Toward Quantifying the Mass-Based Hygroscopicity of Individual Submicron Atmospheric Aerosol Particles with STXM/NEXAFS and SEM/EDX

Friday, 19 December 2014: 8:54 AM
Dominique Yancey Piens1,2, Stephen T Kelly1, Rachel E OBrien1,3, Bingbing Wang4, Markus D Petters5, Alexander Laskin4 and Mary Kathleen Gilles1, (1)Lawrence Berkeley National Laboratory, Berkeley, CA, United States, (2)Laney College, Oakland, CA, United States, (3)University of the Pacific, Department of Chemistry, Stockton, CA, United States, (4)Pacific Northwest National Laboratory, Richland, WA, United States, (5)North Carolina State Univ., Raleigh, NC, United States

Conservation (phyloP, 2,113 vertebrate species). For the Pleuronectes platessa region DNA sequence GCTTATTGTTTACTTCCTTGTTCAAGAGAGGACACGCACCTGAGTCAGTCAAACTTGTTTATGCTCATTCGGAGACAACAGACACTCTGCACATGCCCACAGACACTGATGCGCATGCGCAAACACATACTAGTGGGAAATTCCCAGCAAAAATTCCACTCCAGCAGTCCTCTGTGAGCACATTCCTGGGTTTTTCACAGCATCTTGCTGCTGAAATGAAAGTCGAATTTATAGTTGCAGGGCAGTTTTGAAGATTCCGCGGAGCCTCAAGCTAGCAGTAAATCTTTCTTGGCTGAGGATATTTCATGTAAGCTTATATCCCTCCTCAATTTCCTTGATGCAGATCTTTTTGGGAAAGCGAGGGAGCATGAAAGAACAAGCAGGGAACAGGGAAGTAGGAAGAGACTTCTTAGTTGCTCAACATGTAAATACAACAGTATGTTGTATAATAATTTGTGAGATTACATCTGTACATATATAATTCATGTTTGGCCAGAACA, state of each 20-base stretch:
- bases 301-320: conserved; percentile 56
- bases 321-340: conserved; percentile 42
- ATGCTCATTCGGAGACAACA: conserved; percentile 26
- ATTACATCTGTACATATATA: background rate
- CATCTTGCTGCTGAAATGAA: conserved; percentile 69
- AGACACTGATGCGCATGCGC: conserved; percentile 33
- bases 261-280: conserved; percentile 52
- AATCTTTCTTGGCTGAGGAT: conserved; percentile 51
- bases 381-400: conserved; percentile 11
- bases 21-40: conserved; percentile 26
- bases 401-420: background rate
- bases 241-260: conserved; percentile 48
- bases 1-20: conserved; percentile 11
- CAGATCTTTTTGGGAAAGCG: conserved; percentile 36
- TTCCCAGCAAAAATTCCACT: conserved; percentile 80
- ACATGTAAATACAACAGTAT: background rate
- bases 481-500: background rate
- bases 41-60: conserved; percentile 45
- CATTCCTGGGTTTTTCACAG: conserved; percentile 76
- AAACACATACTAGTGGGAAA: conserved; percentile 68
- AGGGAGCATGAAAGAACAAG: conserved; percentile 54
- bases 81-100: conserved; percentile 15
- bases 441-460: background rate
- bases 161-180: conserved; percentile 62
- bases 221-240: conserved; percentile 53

The hygroscopic behavior of atmospheric aerosols influences their optical and cloud-nucleation properties, and therefore affects climate. Although changes in particle size as a function of relative humidity have often been used to quantify the hygroscopic behavior of submicron aerosol particles, it has been noted that calculations of hygroscopicity based on size contain error due to particle porosity, non-ideal volume additivity and changes in surface tension. We will present a method to quantify the hygroscopic behavior of submicron aerosol particles based on changes in mass, rather than size, as a function of relative humidity. This method results from a novel experimental approach combining scanning transmission x-ray microscopy with near-edge x-ray absorption fine spectroscopy (STXM/NEXAFS), as well as scanning electron microscopy with energy dispersive x-ray spectroscopy (SEM/EDX) on the same individual particles. First, using STXM/NEXAFS, our methods are applied to aerosol particles of known composition ‒ for instance ammonium sulfate, sodium bromide and levoglucosan ‒ and validated by theory. Then, using STXM/NEXAFS and SEM/EDX, these methods are extended to mixed atmospheric aerosol particles collected in the field at the DOE Atmospheric Radiation Measurement (ARM) Climate Research Facility at the Southern Great Planes sampling site in Oklahoma, USA. We have observed and quantified a range of hygroscopic behaviors which are correlated to the composition and morphology of individual aerosol particles. These methods will have implications for parameterizing aerosol mixing state and cloud-nucleation activity in atmospheric models.